I do not always agree with your opinion Mr. Smith, but am with you 100% on this issue. What a refreshing change to see there are still some people who believe in both a free market and in free speech.

(note - you may want to change the link in your post, it contains an extra http://)

Posted by: Sam B | May 2, 2010 3:31:21 PM

well, just to be clear, I do believe strongly in both free markets and free speech. I just don't think universities are bastions of either.

Posted by: Tom Smith | May 2, 2010 5:00:51 PM

Sad, but true. Especially at many of the ivies.

Posted by: Sam B | May 2, 2010 8:12:20 PM

The idea of "free speech" at a university is absurd. The whole point of a university is to be a community of scholars dedicated to pursuing their intellectual disciplines with scrupulousness and rigor. Failure to adhere sufficiently strictly to the methodological standards imposed by a field of scholarship is grounds for rejecting an applicant, failing a student, or denying an appointment. How on earth is any of this compatible with the grand idea of "free speech"?

In fact, the very notion that a college campus should be a bastion of free speech is a fairly recent invention of the radical left. It was introduced by the Berkeley "Free Speech" movement, for whom "free speech" was a euphemistic license to use rioting, harassment and intimidation to suppress political opposition and coerce cooperation from university administrators. Their cry has lately been borrowed by conservatives, primarily because the campus activism confronting hostile administrators today is more likely to be conservative than radical-leftist.

However, free speech for campus conservatives is hardly capable of curing modern academia's many ills--a stifling political orthodoxy, a bloated body of faculty pursuing meaningless, obscurantist "research", and above all a lack of motivating purpose beyond personal and institutional self-preservation and self-perpetuation. An academic institution that has a meaningful, socially useful and well-understood mission has no need for "free speech"--it's too busy studying and educating to worry much about either political orthodoxy or challenges to it. Conservative (or simply non-leftist) scholars with a clear vision of such an institution--and it's actually far from easy to formulate, so many are the ills that plague academia these days--need to build their own institutions that embody that vision. They accomplish little by begging for protection within the rotting carcasses of the existing ones.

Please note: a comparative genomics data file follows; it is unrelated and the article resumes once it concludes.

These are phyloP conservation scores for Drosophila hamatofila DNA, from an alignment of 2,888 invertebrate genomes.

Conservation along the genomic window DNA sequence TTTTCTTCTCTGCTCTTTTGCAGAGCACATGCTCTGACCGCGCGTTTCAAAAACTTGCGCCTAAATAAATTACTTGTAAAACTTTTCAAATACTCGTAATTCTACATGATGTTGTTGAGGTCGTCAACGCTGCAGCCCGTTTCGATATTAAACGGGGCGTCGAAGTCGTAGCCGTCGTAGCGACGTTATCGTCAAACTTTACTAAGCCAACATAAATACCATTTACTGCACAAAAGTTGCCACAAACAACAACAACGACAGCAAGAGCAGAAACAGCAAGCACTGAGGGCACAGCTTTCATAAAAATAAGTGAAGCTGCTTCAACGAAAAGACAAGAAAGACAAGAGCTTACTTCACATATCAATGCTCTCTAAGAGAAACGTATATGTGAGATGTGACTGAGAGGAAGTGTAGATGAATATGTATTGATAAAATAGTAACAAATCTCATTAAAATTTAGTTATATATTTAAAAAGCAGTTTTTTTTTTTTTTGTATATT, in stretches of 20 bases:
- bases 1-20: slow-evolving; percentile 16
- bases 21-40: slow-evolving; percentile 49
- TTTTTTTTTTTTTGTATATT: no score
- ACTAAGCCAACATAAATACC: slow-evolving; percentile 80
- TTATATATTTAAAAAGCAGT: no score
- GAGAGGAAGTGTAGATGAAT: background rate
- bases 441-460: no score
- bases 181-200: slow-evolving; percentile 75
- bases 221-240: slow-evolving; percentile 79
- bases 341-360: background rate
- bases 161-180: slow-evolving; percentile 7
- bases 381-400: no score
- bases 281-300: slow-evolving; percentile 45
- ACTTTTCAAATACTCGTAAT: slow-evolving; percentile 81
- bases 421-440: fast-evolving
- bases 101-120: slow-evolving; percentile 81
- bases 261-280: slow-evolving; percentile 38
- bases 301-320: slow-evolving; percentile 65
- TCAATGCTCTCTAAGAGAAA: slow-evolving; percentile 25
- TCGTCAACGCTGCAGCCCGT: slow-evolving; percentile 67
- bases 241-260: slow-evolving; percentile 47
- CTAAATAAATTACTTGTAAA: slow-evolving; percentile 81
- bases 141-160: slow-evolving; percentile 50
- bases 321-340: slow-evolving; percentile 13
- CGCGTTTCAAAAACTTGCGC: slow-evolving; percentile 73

Posted by: Dan Simon | May 2, 2010 11:40:42 PM

Ah, Mr Simon, you are calling for a Dissolution of the Monasteries.

Posted by: dearieme | May 3, 2010 2:33:01 AM

Eugene Volokh is an authority on censorship, which he practices in spades on his blog. There are many thoughts he will censor. Try just correcting his lousy grammar sometime to see what happens!

Posted by: Jimbino | May 3, 2010 6:27:11 AM